Configure the thread executor service via Spring JavaConfig.

4 More scenario based

Questions and Answers on Java multi-threading

Q2. Can you give some scenarios where you used the synchronized keyword in Java?
Q3. Is a multi-threading programming all bout speed?
Q4. How will you handle the following production issues?
Q5. Can you describe the multi-threading issues due to to deadlocks, thread starvation, and thread contention?

45+ Must know Java multi threading Interview Questions & Answers:

1. 15 Java multi-threading interview Q&A for beginner to intermediate level

2. 6 popular Java multi-threading interview Q&A with diagrams and code

3. 5 Basic multi-threading interview Q&A

4. Atomicity, Visibility, and Ordering in Java multi threading

5. threadLocal Interview questions & answers

6. How a thread gets blocked or suspended in Java?

7. Differences between X and Y interview Q&A on multi-threading

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Arulkumaran Kumaraswamipillai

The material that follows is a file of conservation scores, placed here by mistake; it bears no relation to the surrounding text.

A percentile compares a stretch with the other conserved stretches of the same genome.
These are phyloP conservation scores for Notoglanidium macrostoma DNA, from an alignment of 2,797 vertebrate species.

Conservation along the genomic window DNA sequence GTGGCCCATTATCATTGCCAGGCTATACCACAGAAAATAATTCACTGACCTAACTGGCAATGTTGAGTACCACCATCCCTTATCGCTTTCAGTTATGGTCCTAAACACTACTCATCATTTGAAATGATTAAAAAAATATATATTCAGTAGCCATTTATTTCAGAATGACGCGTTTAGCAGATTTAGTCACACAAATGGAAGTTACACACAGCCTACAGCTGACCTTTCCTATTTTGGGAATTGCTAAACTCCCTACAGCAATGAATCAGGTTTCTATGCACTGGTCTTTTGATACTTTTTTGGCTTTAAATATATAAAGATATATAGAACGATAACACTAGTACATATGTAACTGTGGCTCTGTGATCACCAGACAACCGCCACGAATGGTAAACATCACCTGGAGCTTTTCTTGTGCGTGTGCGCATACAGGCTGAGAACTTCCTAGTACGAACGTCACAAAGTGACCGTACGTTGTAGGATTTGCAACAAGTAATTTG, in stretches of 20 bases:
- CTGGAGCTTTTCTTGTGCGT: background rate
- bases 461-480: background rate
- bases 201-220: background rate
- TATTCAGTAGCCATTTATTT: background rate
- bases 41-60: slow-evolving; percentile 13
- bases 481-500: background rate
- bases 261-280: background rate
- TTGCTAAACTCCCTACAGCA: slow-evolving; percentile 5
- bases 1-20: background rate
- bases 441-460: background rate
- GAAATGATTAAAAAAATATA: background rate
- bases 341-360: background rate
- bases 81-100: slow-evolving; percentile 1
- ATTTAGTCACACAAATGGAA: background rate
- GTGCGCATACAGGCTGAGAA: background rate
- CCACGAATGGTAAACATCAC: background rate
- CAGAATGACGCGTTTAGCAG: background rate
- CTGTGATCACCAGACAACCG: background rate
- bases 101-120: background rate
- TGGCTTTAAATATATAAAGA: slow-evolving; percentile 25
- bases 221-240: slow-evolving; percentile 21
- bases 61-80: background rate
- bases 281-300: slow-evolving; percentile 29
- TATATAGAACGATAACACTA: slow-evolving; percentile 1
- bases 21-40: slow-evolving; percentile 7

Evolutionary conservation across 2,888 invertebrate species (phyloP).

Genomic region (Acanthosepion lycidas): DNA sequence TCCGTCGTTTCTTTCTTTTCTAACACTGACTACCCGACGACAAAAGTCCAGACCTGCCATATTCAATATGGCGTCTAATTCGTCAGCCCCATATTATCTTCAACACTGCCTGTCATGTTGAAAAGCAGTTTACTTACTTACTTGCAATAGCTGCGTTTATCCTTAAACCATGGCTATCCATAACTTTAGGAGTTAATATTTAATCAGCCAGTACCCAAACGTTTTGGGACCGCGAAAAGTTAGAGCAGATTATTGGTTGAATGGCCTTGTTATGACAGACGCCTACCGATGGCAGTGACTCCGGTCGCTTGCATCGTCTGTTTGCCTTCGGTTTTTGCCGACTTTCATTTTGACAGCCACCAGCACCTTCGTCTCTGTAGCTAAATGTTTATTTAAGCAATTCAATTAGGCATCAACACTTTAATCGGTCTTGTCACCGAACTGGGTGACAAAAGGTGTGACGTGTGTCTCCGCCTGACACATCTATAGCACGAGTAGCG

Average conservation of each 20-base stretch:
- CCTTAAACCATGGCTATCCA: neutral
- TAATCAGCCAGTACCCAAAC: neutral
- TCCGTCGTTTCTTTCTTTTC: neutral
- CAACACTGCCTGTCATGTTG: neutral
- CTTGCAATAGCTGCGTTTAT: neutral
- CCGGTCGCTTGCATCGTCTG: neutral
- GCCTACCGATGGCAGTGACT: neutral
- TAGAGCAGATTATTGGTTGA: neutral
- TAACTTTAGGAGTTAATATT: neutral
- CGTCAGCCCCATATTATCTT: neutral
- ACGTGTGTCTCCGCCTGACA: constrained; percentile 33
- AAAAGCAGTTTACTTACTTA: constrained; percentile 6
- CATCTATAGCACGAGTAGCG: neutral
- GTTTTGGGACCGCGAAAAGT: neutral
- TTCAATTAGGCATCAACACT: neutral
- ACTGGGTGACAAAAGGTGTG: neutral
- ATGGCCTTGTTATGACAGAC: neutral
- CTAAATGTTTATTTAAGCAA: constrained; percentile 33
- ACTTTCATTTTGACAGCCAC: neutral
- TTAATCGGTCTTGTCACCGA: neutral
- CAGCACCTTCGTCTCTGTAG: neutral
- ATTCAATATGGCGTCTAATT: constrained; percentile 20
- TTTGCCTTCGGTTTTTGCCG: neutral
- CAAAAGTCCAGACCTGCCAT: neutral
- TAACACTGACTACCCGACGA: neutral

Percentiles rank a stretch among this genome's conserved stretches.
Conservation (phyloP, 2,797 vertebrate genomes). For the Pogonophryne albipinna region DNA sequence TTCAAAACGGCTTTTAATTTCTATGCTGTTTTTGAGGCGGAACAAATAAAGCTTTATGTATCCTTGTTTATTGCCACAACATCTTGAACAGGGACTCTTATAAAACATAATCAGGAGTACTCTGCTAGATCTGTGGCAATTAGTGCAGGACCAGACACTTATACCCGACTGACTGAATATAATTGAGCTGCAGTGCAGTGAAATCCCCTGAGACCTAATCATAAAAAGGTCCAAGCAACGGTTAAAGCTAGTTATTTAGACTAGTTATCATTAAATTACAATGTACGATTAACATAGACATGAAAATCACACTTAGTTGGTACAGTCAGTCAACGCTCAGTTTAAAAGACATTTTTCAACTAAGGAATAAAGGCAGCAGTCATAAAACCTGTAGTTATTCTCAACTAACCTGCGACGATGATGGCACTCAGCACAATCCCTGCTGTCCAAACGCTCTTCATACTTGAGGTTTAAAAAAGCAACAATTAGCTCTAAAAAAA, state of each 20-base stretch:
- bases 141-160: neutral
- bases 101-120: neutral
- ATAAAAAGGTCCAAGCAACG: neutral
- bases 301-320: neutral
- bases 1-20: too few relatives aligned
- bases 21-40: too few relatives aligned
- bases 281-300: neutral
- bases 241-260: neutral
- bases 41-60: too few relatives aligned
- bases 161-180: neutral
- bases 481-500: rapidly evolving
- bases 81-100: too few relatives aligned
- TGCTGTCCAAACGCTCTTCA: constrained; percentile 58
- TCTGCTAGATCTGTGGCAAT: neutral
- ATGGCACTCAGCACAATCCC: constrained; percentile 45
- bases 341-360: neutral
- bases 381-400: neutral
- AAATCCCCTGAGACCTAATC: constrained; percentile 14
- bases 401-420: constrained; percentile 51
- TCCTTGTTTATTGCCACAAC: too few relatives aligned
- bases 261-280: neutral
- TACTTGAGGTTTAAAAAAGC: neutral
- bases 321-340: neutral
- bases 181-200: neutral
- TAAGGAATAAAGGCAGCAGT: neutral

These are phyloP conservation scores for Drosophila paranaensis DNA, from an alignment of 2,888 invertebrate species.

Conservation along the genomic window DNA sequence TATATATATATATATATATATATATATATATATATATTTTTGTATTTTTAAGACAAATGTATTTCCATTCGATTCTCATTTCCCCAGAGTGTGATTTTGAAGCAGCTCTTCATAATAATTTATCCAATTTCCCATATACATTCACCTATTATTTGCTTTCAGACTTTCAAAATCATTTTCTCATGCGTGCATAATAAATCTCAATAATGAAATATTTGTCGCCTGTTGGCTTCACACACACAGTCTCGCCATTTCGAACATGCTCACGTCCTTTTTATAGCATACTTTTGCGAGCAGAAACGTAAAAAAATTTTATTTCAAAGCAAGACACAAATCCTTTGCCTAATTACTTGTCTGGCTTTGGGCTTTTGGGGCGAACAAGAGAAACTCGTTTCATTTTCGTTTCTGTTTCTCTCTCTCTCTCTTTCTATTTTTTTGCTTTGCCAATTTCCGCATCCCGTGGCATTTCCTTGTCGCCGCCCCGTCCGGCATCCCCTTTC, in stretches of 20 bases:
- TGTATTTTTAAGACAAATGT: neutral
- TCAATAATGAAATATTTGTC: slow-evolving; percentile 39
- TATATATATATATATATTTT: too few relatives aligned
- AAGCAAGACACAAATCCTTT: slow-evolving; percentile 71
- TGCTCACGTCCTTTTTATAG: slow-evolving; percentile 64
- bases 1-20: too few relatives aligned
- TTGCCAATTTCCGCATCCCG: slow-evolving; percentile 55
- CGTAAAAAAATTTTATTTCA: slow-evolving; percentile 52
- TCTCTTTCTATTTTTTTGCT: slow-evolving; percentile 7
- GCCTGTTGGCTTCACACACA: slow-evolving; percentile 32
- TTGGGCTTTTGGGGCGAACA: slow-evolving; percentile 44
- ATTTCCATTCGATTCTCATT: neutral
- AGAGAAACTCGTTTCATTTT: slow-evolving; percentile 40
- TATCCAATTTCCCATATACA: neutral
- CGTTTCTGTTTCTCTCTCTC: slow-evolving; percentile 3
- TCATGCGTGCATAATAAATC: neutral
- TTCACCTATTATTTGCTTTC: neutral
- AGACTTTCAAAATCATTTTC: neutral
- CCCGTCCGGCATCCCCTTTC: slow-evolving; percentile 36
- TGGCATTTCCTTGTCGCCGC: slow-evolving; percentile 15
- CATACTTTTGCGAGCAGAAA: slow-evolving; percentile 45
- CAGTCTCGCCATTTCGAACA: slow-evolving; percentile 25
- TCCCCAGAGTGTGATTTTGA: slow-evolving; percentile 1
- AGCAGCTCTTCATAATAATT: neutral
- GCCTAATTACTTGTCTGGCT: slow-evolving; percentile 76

Mechanical Engineering to Java freelancer since 2003. Published Java/JEE books via Amazon.com in 2005, and sold 35K+ copies. Books are outdated and replaced with this online Java training. join my LinkedIn group.
Arulkumaran Kumaraswamipillai

Mechanical Engineering to Java freelancer since 2003. Published Java/JEE books via Amazon.com in 2005, and sold 35K+ copies. Books are outdated and replaced with this online Java training. join my LinkedIn group.

Posted in FAQs Core Java, Multithreading
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3 comments on “02: 10+ ♥♦ Java multithreading scenarios interview Q&As
  1. manish paul says:

    Sir , can you please let me know what type of multi threading questions to expect for exactly 3 years java experience. Also should i expect executor framework questions or that is for more experienced level??

  2. Amish says:

    I would like to enroll for 1 month subscription. Are you running any offer at the moement?